Ideally, guild stability and longevity should bring tangible incentives. That will encourage members to work harder at preserving the guild they belong to. When disbanding or gquitting brings real consequences, then players won't be so quick to tear a guild apart over a loot issue or jump ship to a new guild rather than apologize for a mistake. When being kicked out of a guild has an actual cost, then officers can exert more pressure on their members to behave in a respectful and courteous manner. All in all, guilds might experience less drama as a result.

Of course, these changes could tip the balance in the other direction. Power-mad guild leaders could wield their juicy talent perks and gkick button as a club to beat down anyone who disagrees with their policies. Members could all flock to the most successful guilds, leaving average or newer organizations high and dry. The push to level up or earn achievements could cause massive, guild-wide burnout.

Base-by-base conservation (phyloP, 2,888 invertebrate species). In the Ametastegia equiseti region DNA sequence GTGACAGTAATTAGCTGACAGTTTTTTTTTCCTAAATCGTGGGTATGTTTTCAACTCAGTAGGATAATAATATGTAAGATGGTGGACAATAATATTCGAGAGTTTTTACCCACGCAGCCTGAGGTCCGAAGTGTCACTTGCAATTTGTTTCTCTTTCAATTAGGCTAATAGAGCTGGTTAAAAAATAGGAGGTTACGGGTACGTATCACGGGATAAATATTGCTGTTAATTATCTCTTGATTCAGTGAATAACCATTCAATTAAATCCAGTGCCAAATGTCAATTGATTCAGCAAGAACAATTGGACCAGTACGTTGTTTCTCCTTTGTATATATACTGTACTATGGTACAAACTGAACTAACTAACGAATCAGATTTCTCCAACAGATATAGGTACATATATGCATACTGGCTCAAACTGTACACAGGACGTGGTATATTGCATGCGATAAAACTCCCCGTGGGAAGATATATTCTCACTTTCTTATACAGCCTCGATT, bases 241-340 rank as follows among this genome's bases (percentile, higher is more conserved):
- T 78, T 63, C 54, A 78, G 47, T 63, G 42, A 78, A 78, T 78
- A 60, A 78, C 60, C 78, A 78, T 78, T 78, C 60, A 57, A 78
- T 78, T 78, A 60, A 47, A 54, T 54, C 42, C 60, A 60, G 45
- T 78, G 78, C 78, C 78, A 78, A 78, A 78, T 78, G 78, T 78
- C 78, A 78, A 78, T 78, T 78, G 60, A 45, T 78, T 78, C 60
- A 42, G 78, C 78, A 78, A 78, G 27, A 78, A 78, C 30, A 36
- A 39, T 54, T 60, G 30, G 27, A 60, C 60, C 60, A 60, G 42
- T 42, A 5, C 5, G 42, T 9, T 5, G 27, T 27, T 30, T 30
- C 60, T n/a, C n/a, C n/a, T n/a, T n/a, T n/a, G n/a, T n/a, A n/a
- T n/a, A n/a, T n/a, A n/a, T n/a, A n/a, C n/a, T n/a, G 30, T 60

It's too early to tell exactly what Blizzard has in store for us. Thus, it's too early to predict what will happen to guilds in Cataclysm. The only thing for certain is that guilds will never be the same.

In the coming weeks, I'll talk specifics about what I'd like to see (and what I don't want to see) for guild achievements, leveling, and talents. For now, let's just bask in the possibilities!


Send Scott your guild-related questions, conundrums, ideas, and suggestions at You may find your question the subject of next week's Officers' Quarters!

From around the web

ear iconeye icontext filevr